Although researchers have yet to understand why only some highly myopic eyes develop postoperative IOP elevation and others with similar axial length do not, a new study may suggest that anatomical differences in the drainage passage may play a role. Researchers in China determined smaller vertical diameter of Schlemm’s canal and a thinner trabecular meshwork as two anatomical risk factors for early IOP elevation after cataract surgery in highly myopic eyes. The researchers believe that these principle sites of aqueous outflow warrant close attention.
The study included 88 highly myopic patients after uneventful cataract surgery, 31 of whom had early post-op IOP elevation and 57 of whom did not. The researchers used swept-source OCT to collect morphological features of Schlemm’s canal and trabecular meshwork for review.
In the highly myopic eyes, average Schlemm’s canal vertical diameter, Schlemm’s canal area, trabecular meshwork thickness and width all correlated negatively with the IOP elevation. Compared with the non-elevation group, these parameters were all smaller in the elevation group.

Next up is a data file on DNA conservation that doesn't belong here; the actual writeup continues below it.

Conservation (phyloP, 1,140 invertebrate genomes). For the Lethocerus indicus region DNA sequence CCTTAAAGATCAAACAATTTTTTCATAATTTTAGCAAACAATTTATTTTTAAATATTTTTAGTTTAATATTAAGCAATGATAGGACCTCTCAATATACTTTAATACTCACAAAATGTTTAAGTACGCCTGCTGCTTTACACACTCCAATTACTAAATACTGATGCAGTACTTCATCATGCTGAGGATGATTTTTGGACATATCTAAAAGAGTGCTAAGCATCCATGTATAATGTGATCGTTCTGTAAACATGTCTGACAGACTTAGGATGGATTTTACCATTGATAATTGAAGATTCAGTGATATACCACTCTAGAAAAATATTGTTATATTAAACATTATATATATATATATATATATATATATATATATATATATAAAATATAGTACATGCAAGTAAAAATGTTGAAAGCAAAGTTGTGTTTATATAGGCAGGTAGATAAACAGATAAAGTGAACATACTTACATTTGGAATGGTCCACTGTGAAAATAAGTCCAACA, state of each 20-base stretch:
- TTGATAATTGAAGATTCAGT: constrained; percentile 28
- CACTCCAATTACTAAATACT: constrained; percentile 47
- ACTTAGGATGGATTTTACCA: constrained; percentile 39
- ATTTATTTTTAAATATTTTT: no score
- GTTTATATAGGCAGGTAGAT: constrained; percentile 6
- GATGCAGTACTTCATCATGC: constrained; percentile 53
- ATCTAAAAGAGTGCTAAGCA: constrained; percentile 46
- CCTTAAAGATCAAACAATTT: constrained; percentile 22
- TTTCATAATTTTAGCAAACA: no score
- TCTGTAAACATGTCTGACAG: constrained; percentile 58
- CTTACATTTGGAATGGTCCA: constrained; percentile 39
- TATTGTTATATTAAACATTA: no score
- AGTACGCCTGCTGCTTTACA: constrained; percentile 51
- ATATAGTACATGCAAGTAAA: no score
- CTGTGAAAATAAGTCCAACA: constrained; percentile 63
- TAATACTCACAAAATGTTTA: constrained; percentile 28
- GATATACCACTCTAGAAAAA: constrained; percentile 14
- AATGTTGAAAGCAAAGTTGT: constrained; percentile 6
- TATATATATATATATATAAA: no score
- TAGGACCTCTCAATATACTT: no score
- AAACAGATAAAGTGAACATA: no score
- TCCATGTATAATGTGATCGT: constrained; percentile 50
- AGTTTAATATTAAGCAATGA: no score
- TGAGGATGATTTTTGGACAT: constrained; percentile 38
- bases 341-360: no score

The researchers believe highly myopic eyes with these anatomical features are less capable of dealing with aqueous drainage during the early postoperative period, when the angle is obstructed by the sudden increase in surgically derived remnants. The narrowing of Schlemm’s canal may result from the reduced biomechanical properties of these eyes, which cause a weak and deformed Schlemm’s canal.
The study concluded that preoperative assessment of Schlemm’s canal and the trabecular meshwork with OCT on highly myopic cataract patients will ensure sufficient communication with patients, timely treatment and better clinical outcomes.
|Qi J, He W, Lu Q, et al. Schlemm’s canal and trabecular meshwork features in highly myopic eyes with early intraocular pressure elevation after cataract surgery. Am J Ophthalmol. February 14, 2020. [Epub ahead of print].|